- It is about money! Make the case why they should represent you. Publishing or taking on your project is not cheap. They must know within a few minutes if your material will sell. If they have someone with some vision, they will be able to tell if your work can be manipulated to fit some mold that has a track record of succeeding. Have you ever watched This Old House or House Hunters? It is kind of like that. If I take on this project what will it cost me and what kind of profit can I turn and how quickly can I turn it? Once the agent you queried likes your work, it must then pass muster with his or her partners or the people who roll the dice. What will it cost to make your work publishable? Are you amiable to doing exactly what they want you to do, even if it is re-write the whole damned book!
- Don’t write to get rich! I was an artist long before I decided to pontificate in writing on the injustices of life, or in this case fantasies. By all accounts, I am a pretty fair artist. My works have sold all over the world and are mostly commission pieces. I still have a day job. I have written over 25 novels, and they are selling all over the world. I still have a day job. Keep your damned day job! Write because you enjoy it.
“TW, why do you do this if you still have a day job?” The answer is simple; I love what I do. When you or one of the many of my readers send me a note and tell me that they liked my book that is the reward. That is my affirmation. With my art, it is the same, although commission pieces, I do get paid nicely for. The odds of getting rich from writing a novel are slim and none. One of the problems is that too many think that they can write and they, like you or me, feel like their stuff is the best stuff around. Cough, “Join a writers guild!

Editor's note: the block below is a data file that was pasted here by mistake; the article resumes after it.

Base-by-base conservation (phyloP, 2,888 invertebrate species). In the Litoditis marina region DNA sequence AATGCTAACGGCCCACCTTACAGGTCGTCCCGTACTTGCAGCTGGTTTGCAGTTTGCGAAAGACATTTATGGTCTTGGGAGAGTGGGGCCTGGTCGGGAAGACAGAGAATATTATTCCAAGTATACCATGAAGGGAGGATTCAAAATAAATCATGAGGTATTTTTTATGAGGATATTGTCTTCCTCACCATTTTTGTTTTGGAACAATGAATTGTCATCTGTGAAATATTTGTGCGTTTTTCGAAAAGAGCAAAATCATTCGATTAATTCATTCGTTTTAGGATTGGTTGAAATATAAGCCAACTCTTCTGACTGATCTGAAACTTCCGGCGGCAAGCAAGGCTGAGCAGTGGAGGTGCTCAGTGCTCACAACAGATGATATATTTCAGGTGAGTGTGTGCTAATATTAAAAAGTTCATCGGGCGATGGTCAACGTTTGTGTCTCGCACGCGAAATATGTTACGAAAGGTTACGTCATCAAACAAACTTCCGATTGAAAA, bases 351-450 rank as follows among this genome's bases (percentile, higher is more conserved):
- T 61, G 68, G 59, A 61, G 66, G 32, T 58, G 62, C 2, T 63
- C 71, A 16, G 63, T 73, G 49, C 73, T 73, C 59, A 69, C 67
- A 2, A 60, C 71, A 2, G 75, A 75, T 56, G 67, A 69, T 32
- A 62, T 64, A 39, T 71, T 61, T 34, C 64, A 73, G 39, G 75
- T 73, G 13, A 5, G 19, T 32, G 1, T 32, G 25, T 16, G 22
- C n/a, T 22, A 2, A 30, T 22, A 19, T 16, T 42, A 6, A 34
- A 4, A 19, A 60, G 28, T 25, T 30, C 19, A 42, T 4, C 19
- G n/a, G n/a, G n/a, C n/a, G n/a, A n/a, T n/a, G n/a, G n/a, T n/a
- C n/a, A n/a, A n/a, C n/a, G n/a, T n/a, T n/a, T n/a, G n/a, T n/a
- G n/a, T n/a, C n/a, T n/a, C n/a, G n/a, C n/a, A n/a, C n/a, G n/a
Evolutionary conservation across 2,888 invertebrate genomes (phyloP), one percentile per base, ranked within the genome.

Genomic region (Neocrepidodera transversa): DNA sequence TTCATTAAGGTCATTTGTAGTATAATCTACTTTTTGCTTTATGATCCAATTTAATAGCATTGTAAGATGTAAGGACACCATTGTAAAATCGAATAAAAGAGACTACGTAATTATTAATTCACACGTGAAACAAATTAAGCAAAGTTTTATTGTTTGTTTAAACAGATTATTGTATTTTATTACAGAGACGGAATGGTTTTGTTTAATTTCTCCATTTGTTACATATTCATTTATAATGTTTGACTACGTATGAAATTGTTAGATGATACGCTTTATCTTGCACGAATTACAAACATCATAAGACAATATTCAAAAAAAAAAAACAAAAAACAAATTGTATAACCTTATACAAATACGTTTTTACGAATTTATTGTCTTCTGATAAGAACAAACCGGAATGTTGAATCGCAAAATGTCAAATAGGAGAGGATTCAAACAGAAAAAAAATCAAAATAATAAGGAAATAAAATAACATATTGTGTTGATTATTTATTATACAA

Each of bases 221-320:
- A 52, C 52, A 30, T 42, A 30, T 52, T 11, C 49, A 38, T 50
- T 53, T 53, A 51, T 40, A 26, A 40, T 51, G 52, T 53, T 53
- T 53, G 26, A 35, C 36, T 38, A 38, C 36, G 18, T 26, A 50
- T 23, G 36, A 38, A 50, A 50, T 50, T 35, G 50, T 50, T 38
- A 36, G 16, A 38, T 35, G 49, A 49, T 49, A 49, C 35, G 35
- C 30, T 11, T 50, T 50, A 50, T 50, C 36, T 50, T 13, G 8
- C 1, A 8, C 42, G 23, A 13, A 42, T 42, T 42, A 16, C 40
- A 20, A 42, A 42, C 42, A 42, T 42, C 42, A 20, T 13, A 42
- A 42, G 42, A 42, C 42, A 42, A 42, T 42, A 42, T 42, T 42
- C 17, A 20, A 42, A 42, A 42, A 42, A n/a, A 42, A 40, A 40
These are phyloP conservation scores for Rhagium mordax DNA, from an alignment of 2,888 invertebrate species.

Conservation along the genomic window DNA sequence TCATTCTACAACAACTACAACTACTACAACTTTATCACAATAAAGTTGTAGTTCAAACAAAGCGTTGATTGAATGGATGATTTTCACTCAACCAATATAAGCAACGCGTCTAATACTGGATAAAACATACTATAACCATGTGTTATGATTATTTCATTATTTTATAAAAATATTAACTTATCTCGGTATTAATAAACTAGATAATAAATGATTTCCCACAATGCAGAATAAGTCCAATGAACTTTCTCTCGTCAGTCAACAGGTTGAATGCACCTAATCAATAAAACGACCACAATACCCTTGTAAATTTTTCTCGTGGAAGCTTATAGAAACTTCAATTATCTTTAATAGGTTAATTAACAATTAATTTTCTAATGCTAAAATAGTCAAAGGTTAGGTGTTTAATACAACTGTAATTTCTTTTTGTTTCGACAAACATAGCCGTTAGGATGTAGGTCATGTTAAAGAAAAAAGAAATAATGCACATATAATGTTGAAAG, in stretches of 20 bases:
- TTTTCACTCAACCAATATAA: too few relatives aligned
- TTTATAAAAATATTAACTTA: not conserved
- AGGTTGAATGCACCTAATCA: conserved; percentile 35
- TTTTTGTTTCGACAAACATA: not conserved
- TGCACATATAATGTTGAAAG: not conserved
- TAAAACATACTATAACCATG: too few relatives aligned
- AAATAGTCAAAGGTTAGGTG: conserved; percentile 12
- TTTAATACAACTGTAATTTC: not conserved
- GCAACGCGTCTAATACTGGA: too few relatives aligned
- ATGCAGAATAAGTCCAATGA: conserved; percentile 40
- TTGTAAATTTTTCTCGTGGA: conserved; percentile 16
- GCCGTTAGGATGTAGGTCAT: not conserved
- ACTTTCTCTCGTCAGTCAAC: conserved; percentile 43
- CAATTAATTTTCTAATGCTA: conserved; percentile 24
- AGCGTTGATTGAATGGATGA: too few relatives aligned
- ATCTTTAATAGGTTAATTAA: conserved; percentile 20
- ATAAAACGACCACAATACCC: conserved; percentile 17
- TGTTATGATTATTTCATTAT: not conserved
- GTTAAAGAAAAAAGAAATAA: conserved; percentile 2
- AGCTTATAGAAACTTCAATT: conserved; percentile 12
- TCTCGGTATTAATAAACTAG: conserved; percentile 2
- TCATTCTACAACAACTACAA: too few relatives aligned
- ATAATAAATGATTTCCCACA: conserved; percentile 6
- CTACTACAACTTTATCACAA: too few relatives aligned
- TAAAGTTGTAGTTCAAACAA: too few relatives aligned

- Get connected. Joining a writers guild or even a local club will give you an idea if your writing is up to snuff. Folks, you have to have thick skin to put anything creative out there and then ask people to buy it. I give a percentage of my novels away for free so they can take a peek at my writing style before they plunk down money. While none of my material is expensive, even the free stuff can be suspect if you don’t know the author. Allowing others that you trust to read your stories is one way to get feedback. Insist that if they tell you they don’t like it, make damned certain that they say why! Know yourself.
- Know why. When you look at art or you read something or watch a movie, and you had a high opinion, know why you had it. What is it in particular about that which you read or watched created this emotional response? If your critics can adequately tell you why they felt the way they did, then listen. When I wrote Under Roswell, one of my friends read it and said that she did not like it. “Why? What was it that you did not like?” “I don’t like Sci-fi!” FFS! Many have read it, too many to count and people that love Sci-Fi, like it just fine. Don’t force something on your friends if it is not their cup of tea.